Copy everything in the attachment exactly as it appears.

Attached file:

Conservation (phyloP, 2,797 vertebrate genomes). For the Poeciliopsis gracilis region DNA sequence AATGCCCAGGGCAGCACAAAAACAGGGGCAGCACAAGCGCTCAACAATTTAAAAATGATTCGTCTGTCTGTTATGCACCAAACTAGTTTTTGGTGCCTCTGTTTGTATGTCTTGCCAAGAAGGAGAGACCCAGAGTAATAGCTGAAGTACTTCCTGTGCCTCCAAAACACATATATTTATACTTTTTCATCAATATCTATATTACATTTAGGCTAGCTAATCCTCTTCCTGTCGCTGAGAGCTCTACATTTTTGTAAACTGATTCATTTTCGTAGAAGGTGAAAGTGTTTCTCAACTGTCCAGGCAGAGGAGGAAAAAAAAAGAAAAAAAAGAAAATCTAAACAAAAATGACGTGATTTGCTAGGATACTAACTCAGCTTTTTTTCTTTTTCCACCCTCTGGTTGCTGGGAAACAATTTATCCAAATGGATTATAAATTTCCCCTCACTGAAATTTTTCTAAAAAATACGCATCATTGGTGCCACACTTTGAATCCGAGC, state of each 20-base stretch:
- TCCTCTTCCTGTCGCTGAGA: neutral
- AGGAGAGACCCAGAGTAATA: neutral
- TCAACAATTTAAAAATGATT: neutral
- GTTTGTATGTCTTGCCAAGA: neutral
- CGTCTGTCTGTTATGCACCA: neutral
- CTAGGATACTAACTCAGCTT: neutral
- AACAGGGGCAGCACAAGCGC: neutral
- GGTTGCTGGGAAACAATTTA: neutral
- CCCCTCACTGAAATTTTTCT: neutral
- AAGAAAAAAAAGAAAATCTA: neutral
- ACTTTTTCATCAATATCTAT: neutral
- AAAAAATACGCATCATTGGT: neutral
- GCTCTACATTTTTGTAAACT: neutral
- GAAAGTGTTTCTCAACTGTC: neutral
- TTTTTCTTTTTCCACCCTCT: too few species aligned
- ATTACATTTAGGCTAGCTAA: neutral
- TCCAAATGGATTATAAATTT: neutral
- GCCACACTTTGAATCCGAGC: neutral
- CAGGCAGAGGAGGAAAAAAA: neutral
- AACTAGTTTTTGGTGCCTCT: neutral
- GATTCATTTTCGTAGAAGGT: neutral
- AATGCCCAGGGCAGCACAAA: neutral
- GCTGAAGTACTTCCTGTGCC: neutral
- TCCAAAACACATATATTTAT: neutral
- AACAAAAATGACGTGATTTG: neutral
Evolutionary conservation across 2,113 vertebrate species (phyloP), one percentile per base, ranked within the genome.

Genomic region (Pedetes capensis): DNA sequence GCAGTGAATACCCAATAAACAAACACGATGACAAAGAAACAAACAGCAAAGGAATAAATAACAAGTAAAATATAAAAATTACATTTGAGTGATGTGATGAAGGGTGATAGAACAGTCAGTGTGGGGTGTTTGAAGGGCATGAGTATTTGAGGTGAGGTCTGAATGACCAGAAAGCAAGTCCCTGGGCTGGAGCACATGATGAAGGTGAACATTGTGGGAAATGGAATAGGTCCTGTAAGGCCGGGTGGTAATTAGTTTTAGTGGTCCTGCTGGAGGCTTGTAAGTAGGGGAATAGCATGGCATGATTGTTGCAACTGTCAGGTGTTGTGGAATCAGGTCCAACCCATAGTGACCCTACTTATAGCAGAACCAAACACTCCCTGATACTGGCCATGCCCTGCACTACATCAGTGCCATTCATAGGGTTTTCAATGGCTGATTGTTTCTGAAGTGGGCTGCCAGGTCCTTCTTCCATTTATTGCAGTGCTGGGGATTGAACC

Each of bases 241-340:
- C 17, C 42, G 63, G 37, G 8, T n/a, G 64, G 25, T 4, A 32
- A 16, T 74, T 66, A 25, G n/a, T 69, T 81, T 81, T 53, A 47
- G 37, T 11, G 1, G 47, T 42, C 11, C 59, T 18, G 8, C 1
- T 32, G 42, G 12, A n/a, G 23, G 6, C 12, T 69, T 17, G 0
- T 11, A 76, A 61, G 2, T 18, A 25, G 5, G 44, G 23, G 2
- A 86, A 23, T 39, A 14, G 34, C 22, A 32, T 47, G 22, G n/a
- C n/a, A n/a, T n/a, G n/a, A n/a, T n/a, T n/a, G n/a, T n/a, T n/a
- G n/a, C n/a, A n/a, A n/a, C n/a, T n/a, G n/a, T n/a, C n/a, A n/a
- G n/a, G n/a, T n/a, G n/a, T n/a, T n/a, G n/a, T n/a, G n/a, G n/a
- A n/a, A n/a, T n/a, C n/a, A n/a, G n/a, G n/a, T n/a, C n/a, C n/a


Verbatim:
Conservation (phyloP, 2,797 vertebrate genomes). For the Poeciliopsis gracilis region DNA sequence AATGCCCAGGGCAGCACAAAAACAGGGGCAGCACAAGCGCTCAACAATTTAAAAATGATTCGTCTGTCTGTTATGCACCAAACTAGTTTTTGGTGCCTCTGTTTGTATGTCTTGCCAAGAAGGAGAGACCCAGAGTAATAGCTGAAGTACTTCCTGTGCCTCCAAAACACATATATTTATACTTTTTCATCAATATCTATATTACATTTAGGCTAGCTAATCCTCTTCCTGTCGCTGAGAGCTCTACATTTTTGTAAACTGATTCATTTTCGTAGAAGGTGAAAGTGTTTCTCAACTGTCCAGGCAGAGGAGGAAAAAAAAAGAAAAAAAAGAAAATCTAAACAAAAATGACGTGATTTGCTAGGATACTAACTCAGCTTTTTTTCTTTTTCCACCCTCTGGTTGCTGGGAAACAATTTATCCAAATGGATTATAAATTTCCCCTCACTGAAATTTTTCTAAAAAATACGCATCATTGGTGCCACACTTTGAATCCGAGC, state of each 20-base stretch:
- TCCTCTTCCTGTCGCTGAGA: neutral
- AGGAGAGACCCAGAGTAATA: neutral
- TCAACAATTTAAAAATGATT: neutral
- GTTTGTATGTCTTGCCAAGA: neutral
- CGTCTGTCTGTTATGCACCA: neutral
- CTAGGATACTAACTCAGCTT: neutral
- AACAGGGGCAGCACAAGCGC: neutral
- GGTTGCTGGGAAACAATTTA: neutral
- CCCCTCACTGAAATTTTTCT: neutral
- AAGAAAAAAAAGAAAATCTA: neutral
- ACTTTTTCATCAATATCTAT: neutral
- AAAAAATACGCATCATTGGT: neutral
- GCTCTACATTTTTGTAAACT: neutral
- GAAAGTGTTTCTCAACTGTC: neutral
- TTTTTCTTTTTCCACCCTCT: too few species aligned
- ATTACATTTAGGCTAGCTAA: neutral
- TCCAAATGGATTATAAATTT: neutral
- GCCACACTTTGAATCCGAGC: neutral
- CAGGCAGAGGAGGAAAAAAA: neutral
- AACTAGTTTTTGGTGCCTCT: neutral
- GATTCATTTTCGTAGAAGGT: neutral
- AATGCCCAGGGCAGCACAAA: neutral
- GCTGAAGTACTTCCTGTGCC: neutral
- TCCAAAACACATATATTTAT: neutral
- AACAAAAATGACGTGATTTG: neutral
Evolutionary conservation across 2,113 vertebrate species (phyloP), one percentile per base, ranked within the genome.

Genomic region (Pedetes capensis): DNA sequence GCAGTGAATACCCAATAAACAAACACGATGACAAAGAAACAAACAGCAAAGGAATAAATAACAAGTAAAATATAAAAATTACATTTGAGTGATGTGATGAAGGGTGATAGAACAGTCAGTGTGGGGTGTTTGAAGGGCATGAGTATTTGAGGTGAGGTCTGAATGACCAGAAAGCAAGTCCCTGGGCTGGAGCACATGATGAAGGTGAACATTGTGGGAAATGGAATAGGTCCTGTAAGGCCGGGTGGTAATTAGTTTTAGTGGTCCTGCTGGAGGCTTGTAAGTAGGGGAATAGCATGGCATGATTGTTGCAACTGTCAGGTGTTGTGGAATCAGGTCCAACCCATAGTGACCCTACTTATAGCAGAACCAAACACTCCCTGATACTGGCCATGCCCTGCACTACATCAGTGCCATTCATAGGGTTTTCAATGGCTGATTGTTTCTGAAGTGGGCTGCCAGGTCCTTCTTCCATTTATTGCAGTGCTGGGGATTGAACC

Each of bases 241-340:
- C 17, C 42, G 63, G 37, G 8, T n/a, G 64, G 25, T 4, A 32
- A 16, T 74, T 66, A 25, G n/a, T 69, T 81, T 81, T 53, A 47
- G 37, T 11, G 1, G 47, T 42, C 11, C 59, T 18, G 8, C 1
- T 32, G 42, G 12, A n/a, G 23, G 6, C 12, T 69, T 17, G 0
- T 11, A 76, A 61, G 2, T 18, A 25, G 5, G 44, G 23, G 2
- A 86, A 23, T 39, A 14, G 34, C 22, A 32, T 47, G 22, G n/a
- C n/a, A n/a, T n/a, G n/a, A n/a, T n/a, T n/a, G n/a, T n/a, T n/a
- G n/a, C n/a, A n/a, A n/a, C n/a, T n/a, G n/a, T n/a, C n/a, A n/a
- G n/a, G n/a, T n/a, G n/a, T n/a, T n/a, G n/a, T n/a, G n/a, G n/a
- A n/a, A n/a, T n/a, C n/a, A n/a, G n/a, G n/a, T n/a, C n/a, C n/a